Remember oil and gas investments? Remember the tempting income potential and the surefire tax benefits? Before you get too nostalgic, remember, too, how soft energy markets and the Internal Revenue Service's crackdown on tax shelters gummed up more than a few petroleum-based investment portfolios. Recently, it seems, only the hardy or the foolish have been venturing into the mine field of drilling partnerships.

But appearances deceive. In fact, says John A. Hill, "some of the savviest investors around" are buying into oil and gas right now. Of whom is he thinking? Institutions and pension funds, he says, both domestic and foreign, heavy hitters all. The oil industry itself will spend almost $35 billion to develop wells this year, according to Oil & Gas Journal, a weekly trade publication. And then, there are takeover artists like Carl Icahn and T. Boone Pickens hungering for oil companies. Do they know something the rest of us don't?

Hill thinks they do. Formerly the number-two man in the Federal Energy Administration, he is currently president of First Reserve Capital Management Corp., a New York City firm that has raised $280 million from institutional clients for oil and gas investments. First Reserve doesn't offer any drilling programs to individual investors -- but individuals, Hill believes, may be wondering why their bigger colleagues are treading such apparently dangerous ground.

INC: contributor Heidi S. Fiske, a New York City writer, talked with Hill earlier this year:

INC.: From the investor's perspective -- although certainly not from the consumer's -- the news on oil prices continues to be bleak. So why are institutions getting interested now?

HILL: What they see is that drilling costs are down and that, looking beyond the current glut, our oil supplies are diminishing and our energy needs are continuing to grow. Then, too, oil investors are getting a good deal now precisely because so much money has been scared away by the low prices and disastrous results of earlier shelters.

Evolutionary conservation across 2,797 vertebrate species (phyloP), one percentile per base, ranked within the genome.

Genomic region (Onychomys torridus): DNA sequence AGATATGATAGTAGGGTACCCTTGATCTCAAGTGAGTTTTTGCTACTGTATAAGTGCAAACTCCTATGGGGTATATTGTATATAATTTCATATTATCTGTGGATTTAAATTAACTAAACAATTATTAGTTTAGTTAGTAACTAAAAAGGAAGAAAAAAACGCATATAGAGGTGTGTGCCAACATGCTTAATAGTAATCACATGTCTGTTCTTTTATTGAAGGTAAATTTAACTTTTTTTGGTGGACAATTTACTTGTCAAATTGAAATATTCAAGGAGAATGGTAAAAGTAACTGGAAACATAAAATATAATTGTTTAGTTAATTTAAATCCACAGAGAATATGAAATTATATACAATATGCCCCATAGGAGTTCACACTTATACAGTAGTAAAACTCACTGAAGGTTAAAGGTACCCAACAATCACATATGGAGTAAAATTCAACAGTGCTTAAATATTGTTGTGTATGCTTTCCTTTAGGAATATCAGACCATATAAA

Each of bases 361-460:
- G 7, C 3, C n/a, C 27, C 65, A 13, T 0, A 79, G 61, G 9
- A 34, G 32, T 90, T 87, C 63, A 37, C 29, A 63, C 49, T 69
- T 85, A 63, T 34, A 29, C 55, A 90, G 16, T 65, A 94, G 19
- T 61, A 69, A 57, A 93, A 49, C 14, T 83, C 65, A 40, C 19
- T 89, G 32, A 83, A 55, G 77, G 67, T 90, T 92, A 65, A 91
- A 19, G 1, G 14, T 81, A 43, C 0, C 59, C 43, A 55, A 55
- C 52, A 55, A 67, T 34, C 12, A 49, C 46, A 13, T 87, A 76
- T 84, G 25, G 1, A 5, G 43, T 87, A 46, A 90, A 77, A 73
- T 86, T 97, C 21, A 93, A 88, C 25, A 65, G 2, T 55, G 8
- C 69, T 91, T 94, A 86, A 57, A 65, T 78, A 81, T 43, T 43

INC.: Shelters, you said. Aren't the tax benefits of oil and gas investing about to vanish?

HILL: Not all of them. I don't believe the depletion allowance will be eliminated, because that affects all minerals and is really a recovery of capital. The deduction for intangible drilling expenses is at risk in Washington, but I suspect that it will also remain largely intact. And none of the benefits are likely to disappear right away; before leaving the Treasury Department, Donald Regan said that this year's tax benefits would be grandfathered. Since the entire benefit of the intangible drilling-cost deduction is usually taken in the first year, 1985 is a good year to buy in.

INC.: What level of tax benefits should you look for in these deals?

HILL: As a rule of thumb, you want a tax break equal to 75% or 80% of your investment. The bulk of that should come in the first year through the intangible drilling-cost deduction.

INC.: All right, let's say you are looking for a deal. What's the pitch you are likely to hear this time around? And how do you sort out truth from hype?

HILL: One thing promoters like to say is, "We've had a terrific year. For each $1,000 you might have invested, we found 5,000 barrels of oil. Since buyers are paying $8 a barrel net, you would have $40,000 in your account for every thousand dollars you put in."

What the promoter isn't telling you is that some of these 5,000 barrels are "proved producing," some are "proved nonproducing," some are "probable," and some are "possible."

Proved means that there is so much oil that an engineer has determined can be profitably recovered.We value proved producing at 100%. Proved nonproducing, which is the oil not yet being pumped, is valued at 75%. Probable means that theoretically we could recover so much oil.We used to value probable reserves at 25%, but at current prices they won't be developed, so now we value them at zero. Possible means just that: possible. We always value possible reserves at zero.

Now let's take another look at those 5,000 barrels of oil that the promoter claims to have found. If 250 were proved producing, 750 were proved nonproducing, 2,000 were probable, and the rest were possible -- a not unlikely mixture -- then we calculate it like this: Proved producing: 250 barrels at $8, or $2,000; proved nonproducing: 750 barrels at $8 times 75%, or $4,500; probable and possible: 4,000 barrels at zero.

Add it up and you have $6,500 worth of oil, not $40,000.

INC.: How do you find out what the breakdown is?

HILL: Ask to see the engineer's report.

INC.: What else should investors watch out for?

HILL: Let's say you put up $1,000 in year one. During year two, you get four checks totaling $500. Then the driller comes looking for more money. "Wow," he says, "look at your 50% return! How about investing in our next program?" That's where most people get bamboozled; what the driller isn't saying is that the well just watered out and you've just gotten the only $500 you'll ever see. That's not a 50% return, it's a 50% loss of capital.